Background[edit]

Charkaoui[edit]

In 2003, Adil Charkaoui, a permanent resident in Canada since 1995, was arrested and imprisoned under a security certificate issued by the Solicitor General of Canada (then Wayne Easter) and the Minister of Immigration (then Denis Coderre). The evidence upon which the certificate was issued is secret, disclosed neither to Charkaoui nor his lawyers. Public summaries of the evidence issued by the Federal Court alleged a connection with "the bin Laden network". Charkaoui appealed his detention three times before being released on the fourth try in February 2005, having spent almost two years in Rivière-des-Prairies prison in Montreal. He was released under severely restrictive bail conditions. Charkaoui has never been charged or tried. The certificate against Charkaoui has never undergone any judicial review; the Federal Court suspended its review process in March 2005, pending a new decision from the Minister of Immigration on Charkaoui's deportability (a decision which evaluates, inter alia, risk to Mr. Charkaoui).

Almrei[edit]

Hassan Almrei is a foreign national who was granted refugee status in Canada in June 2000. It was later reported that Almrei was potentially involved with a terrorist network that supported Osama bin Laden and was further involved in forging travel documentation. Almrei was arrested on October 19 of 2001 on a security certificate and has been in custody to this day. The certificate has since been upheld as valid by the Federal Court.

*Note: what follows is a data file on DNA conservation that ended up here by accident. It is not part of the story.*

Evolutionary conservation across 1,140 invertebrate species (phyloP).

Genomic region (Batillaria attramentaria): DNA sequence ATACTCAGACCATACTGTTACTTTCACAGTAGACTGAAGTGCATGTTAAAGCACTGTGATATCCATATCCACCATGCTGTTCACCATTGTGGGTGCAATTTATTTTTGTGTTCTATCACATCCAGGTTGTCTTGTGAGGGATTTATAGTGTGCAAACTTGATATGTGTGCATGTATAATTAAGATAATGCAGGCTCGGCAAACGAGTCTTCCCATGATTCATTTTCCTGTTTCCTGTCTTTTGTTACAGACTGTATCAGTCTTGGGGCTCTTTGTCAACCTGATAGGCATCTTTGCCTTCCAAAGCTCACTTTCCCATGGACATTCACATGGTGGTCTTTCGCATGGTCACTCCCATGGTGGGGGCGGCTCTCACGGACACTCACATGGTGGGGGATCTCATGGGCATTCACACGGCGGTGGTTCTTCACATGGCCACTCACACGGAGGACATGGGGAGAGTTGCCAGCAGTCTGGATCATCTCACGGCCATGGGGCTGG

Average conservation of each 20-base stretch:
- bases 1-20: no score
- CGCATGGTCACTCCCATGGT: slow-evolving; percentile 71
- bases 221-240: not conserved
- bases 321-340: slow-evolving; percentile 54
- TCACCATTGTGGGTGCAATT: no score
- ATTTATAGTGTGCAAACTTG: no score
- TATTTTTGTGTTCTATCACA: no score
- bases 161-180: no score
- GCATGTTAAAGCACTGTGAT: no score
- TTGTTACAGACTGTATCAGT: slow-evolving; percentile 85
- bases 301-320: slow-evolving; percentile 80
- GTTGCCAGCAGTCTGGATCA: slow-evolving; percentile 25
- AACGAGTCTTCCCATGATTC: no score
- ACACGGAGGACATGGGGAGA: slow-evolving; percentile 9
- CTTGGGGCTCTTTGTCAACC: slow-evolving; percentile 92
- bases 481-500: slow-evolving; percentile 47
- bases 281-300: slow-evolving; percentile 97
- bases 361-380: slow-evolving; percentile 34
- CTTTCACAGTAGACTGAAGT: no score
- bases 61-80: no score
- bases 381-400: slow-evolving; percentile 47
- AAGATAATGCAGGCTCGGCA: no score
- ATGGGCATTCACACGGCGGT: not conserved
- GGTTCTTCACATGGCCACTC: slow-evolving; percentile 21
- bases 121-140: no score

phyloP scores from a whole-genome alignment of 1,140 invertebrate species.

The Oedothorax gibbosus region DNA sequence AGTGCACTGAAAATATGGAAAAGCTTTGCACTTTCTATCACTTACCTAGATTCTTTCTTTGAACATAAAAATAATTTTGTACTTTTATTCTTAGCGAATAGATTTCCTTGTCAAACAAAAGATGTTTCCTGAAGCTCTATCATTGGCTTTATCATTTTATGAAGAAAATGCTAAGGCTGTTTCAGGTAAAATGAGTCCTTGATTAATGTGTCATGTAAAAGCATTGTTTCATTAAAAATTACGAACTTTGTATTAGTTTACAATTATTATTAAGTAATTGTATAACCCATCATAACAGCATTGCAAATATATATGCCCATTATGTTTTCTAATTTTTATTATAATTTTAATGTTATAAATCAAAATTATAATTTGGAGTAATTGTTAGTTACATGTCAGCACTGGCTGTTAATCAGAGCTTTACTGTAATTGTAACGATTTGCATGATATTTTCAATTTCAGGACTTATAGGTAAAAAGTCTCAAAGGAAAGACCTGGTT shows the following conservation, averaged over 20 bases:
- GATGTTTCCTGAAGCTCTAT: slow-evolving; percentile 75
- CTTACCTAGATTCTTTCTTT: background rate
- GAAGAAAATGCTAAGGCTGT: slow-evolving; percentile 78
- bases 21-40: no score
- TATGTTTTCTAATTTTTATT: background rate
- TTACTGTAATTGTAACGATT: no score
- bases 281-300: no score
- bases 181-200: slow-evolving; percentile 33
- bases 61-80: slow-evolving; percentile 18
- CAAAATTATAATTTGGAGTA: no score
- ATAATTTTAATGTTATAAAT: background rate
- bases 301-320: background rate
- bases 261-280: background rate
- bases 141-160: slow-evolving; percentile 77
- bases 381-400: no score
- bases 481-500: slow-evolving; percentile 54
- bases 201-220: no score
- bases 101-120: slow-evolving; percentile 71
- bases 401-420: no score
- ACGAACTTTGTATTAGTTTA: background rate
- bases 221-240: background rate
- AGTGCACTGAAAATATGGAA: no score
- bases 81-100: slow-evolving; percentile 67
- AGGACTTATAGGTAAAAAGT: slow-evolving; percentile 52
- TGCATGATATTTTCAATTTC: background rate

In December 2001 the government attempted to have Almrei declared a "danger to Canadian security" thereby be deported to Syria. In December 2003 the declaration was given. Almrei sought judicial review of the decision to deport him and a stay was granted in November 2003. Canadian certificates was enacted in this case.

Harkat[edit]

The Minister of Citizenship and Immigration issued a security certificate under section 34 of the Immigration and Refugee Protection Act (IRPA) for Mohamed Harkat, an Algerian living in Canada, on the basis that they reasonably believed he was supporting terrorist activity. The certificate was reviewed by a Federal Court judge under section 77 of IRPA. The Federal judge found that the certificate was reasonable.[1] Harkat challenged constitutionality of the provisions of IRPA under which the security certificate was reviewed.

Leave to appeal to the Supreme Court was granted on October 20, 2005.[2]

Decision of the Court[edit]